Blackwater filled a need when it sent all those people to Iraq and to Afghanistan. In 2001, the world's sole remaining super power had a shrunken peacetime army of fewer than a half million active soldiers. That was despite the far-flung commitments in many areas of the world. Moreover, the then-current secretary of defense, Donald "Rummy" Rumsfeld, was convinced that the army was organized improperly for wars of the future. Actually, he thought it was too big, and needed further shrinking!

That all ended on 9/11/01, but Rummy didn't waver. Even as the US went to war in Afghanistan, he was trying to reform and reorganize the army, and repeatedly turned down offers to increase its size. Then came the invasion of Iraq, and although most of the time involved running an occupation, the army was unable to send enough troops there without tapping the reserve components. Rummy forgot that using the army for many things usually involves putting boots on the ground. The US has two sources of those boots, i.e. infantry, and the largest is the army. The other one is the Marine Corps. Both were tapped out covering the Iraq occupation and the Afghanistan pacification, even with use of the reserves. The US was chronically short of manpower, so it looked to non-traditional sources for bodies. That was where Blackwater came into play.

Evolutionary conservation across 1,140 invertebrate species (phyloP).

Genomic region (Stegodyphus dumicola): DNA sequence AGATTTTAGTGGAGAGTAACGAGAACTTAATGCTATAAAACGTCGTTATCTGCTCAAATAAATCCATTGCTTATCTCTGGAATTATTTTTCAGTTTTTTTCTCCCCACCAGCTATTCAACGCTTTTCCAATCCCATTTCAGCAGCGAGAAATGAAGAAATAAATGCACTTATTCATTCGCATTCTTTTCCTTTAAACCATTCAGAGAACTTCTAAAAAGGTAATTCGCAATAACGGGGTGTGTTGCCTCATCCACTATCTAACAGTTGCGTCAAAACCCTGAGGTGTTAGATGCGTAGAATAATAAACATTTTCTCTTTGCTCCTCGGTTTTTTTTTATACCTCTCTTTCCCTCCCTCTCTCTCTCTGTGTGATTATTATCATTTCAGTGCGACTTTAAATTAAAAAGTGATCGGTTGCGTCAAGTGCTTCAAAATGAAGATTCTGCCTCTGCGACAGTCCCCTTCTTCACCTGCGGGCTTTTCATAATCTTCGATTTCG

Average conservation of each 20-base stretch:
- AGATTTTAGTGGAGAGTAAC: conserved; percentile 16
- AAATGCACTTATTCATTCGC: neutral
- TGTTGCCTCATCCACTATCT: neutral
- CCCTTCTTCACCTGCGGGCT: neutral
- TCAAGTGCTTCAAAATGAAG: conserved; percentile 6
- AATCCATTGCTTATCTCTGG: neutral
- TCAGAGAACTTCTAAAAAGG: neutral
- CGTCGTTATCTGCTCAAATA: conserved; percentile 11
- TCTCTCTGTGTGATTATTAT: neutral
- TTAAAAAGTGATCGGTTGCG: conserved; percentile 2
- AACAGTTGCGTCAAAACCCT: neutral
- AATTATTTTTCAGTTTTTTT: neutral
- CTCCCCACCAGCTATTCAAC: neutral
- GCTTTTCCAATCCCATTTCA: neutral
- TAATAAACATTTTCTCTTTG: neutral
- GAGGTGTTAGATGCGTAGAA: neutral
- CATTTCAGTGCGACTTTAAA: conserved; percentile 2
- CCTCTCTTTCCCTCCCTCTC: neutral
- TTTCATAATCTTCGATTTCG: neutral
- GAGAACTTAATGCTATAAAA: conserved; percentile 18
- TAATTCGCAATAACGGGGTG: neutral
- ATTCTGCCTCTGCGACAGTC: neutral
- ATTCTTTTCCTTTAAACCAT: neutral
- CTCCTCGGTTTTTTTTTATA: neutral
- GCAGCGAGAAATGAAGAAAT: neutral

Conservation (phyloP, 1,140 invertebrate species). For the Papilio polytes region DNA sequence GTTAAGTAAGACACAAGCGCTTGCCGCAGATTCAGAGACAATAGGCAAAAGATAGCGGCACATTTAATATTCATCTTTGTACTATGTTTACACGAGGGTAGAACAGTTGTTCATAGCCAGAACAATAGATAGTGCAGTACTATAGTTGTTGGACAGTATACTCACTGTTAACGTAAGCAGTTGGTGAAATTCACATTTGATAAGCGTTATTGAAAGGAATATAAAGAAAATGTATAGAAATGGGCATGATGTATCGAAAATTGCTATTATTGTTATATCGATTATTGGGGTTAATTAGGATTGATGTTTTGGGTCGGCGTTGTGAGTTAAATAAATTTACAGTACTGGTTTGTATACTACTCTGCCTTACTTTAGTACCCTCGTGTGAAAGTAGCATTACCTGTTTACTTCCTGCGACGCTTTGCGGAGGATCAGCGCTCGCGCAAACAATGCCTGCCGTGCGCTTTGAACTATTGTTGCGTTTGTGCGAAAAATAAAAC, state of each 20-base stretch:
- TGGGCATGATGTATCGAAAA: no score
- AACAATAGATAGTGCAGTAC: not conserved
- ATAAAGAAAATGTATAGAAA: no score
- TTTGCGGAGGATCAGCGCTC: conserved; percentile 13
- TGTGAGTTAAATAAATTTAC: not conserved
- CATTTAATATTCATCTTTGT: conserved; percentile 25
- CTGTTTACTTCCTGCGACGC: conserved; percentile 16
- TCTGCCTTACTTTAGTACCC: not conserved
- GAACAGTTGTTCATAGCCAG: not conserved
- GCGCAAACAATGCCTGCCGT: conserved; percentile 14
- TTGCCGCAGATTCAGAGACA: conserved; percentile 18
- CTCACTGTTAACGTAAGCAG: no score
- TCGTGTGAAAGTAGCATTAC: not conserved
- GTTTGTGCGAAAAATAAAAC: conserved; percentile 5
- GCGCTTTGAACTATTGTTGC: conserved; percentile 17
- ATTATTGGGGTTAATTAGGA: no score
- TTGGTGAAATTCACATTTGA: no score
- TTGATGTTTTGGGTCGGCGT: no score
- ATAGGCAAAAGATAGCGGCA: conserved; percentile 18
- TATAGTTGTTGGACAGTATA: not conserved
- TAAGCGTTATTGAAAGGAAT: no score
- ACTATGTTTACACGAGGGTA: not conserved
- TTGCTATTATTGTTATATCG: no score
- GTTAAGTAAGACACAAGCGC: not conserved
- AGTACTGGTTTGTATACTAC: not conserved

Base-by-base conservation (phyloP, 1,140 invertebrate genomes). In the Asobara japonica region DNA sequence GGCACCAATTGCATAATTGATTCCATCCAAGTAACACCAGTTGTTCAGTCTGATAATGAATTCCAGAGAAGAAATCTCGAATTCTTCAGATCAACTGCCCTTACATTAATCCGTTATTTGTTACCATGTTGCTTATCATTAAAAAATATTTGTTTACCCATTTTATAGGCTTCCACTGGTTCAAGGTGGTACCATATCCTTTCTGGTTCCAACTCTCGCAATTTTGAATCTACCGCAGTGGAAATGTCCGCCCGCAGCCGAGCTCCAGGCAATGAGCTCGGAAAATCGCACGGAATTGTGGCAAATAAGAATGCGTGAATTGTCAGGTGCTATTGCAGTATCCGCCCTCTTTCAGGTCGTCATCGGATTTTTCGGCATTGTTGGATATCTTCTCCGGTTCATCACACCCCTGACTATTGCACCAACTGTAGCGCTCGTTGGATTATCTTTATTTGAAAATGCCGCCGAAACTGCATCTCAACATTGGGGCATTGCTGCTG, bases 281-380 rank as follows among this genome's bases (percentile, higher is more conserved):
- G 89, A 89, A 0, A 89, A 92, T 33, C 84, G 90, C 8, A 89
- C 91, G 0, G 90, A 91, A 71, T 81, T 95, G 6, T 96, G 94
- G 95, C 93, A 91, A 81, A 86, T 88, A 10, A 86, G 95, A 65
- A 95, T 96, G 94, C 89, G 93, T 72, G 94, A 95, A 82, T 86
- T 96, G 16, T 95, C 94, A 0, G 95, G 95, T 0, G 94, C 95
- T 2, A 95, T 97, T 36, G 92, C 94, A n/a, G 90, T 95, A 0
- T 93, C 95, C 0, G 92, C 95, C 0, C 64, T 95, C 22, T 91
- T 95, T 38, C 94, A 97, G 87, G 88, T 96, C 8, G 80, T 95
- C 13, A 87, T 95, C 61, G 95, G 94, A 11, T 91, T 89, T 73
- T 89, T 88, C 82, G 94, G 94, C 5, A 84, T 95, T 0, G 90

Had we maintained an adequate force level during the 90's, there would have been much less or no need for mercenaries such as those provided by Blackwater. Thank Rummy for Blackwater and its odious reputation.


Don Bauder Jan. 5, 2010 @ 9:07 p.m.

Response to post #12: Another factor is that the mercenaries, including Blackwater personnel, have been paid far more than our own troops. That doesn't help morale. Best, Don Bauder


SurfPuppy619 Jan. 5, 2010 @ 9:40 p.m.

Another factor is that the mercenaries, including Blackwater personnel, have been paid far more than our own troops. That doesn't help morale.